Following the induction ceremony, an autograph session for the new Hall of Famers was held in the hotel. (Pictured are McDonald and his wife Carol.)

The National High School Hall of Fame is operated by the National Federation of State High School Associations. The 2014 Hall of Fame class was headlined by former Cleveland Browns tight end Ozzie Newsome from Alabama and Hardaway from Tennessee.
Joining Newsome and Hardaway as athletes in the 2014 class were Casey Blake, a four-sport star at Indianola (Iowa) High School who had a 13-year professional baseball career; Michael Devereaux, a four-sport standout at Kelly Walsh High School in Casper, Wyoming, who enjoyed a 12-year professional baseball career; and Suzy Powell, a basketball and track and field star at Thomas Downey High School in Modesto, California, who competed in three Olympic Games.
Also inducted were McDonald and three other high school coaches, one contest official, one administrator and one from the performing arts.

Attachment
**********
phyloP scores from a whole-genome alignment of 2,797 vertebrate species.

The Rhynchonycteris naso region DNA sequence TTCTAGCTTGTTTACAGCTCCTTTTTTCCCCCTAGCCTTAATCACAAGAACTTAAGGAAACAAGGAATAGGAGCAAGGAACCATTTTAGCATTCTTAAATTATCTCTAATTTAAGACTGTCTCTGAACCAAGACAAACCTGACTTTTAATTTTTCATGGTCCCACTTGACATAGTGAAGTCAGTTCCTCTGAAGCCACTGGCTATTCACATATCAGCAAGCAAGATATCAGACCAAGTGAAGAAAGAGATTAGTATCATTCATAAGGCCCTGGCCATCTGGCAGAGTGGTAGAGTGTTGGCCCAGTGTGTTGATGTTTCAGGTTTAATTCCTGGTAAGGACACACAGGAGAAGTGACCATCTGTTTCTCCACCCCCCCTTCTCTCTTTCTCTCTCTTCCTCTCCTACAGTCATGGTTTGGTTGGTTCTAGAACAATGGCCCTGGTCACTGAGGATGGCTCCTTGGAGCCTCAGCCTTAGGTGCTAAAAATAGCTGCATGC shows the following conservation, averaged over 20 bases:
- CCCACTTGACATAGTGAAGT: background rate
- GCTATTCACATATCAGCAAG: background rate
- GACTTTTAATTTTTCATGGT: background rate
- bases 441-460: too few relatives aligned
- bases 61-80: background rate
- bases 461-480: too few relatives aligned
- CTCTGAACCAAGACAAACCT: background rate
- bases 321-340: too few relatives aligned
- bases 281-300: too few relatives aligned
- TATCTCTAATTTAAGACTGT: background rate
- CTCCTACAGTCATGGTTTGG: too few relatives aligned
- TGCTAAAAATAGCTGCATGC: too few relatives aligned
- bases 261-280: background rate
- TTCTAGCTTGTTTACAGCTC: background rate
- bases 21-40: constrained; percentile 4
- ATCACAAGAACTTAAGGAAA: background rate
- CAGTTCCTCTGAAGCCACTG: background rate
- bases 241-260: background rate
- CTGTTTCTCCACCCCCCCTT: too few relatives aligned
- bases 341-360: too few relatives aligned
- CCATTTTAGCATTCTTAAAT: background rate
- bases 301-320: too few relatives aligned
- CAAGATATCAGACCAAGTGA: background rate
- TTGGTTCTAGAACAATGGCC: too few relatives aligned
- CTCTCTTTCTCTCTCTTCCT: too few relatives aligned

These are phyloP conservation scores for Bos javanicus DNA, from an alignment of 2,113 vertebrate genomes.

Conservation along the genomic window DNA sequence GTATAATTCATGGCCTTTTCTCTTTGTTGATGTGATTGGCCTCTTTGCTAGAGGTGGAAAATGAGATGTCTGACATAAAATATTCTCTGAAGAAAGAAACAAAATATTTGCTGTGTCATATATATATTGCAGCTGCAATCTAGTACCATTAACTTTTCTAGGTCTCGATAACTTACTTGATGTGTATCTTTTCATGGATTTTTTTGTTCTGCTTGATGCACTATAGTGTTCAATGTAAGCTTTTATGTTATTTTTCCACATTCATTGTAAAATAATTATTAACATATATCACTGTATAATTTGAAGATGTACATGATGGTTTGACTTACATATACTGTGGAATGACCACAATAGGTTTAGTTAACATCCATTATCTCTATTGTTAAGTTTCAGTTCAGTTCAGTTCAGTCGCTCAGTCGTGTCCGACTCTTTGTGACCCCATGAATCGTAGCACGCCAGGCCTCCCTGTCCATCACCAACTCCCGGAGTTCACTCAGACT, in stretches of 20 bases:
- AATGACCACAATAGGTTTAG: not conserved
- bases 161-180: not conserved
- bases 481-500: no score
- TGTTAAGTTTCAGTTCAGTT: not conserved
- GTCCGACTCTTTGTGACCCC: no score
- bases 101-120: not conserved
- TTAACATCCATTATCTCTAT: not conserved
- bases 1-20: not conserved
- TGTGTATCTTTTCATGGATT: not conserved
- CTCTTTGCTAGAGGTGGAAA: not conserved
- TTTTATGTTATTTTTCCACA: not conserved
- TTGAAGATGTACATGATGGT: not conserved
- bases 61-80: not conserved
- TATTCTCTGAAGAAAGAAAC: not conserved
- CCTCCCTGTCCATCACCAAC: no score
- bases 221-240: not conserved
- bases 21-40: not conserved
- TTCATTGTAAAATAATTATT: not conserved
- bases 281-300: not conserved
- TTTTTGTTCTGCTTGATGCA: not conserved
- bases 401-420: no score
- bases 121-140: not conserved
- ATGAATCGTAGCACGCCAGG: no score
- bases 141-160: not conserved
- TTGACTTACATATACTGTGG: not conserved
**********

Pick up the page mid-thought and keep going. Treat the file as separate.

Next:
The other high school coaches were Morgan Gilbert, who retired last year from Tuckerman (Arkansas) High School after winning more than 1,000 games as both a basketball coach and baseball coach during a 48-year career; Katie Horstman, who started the girls sports program at Minster (Ohio) High School in 1972 and led the girls track team to eight state championships; and Frank Pecora, who becomes Vermont’s first inductee in the National High School Hall of Fame after leading Northfield High School to 15 state baseball championships.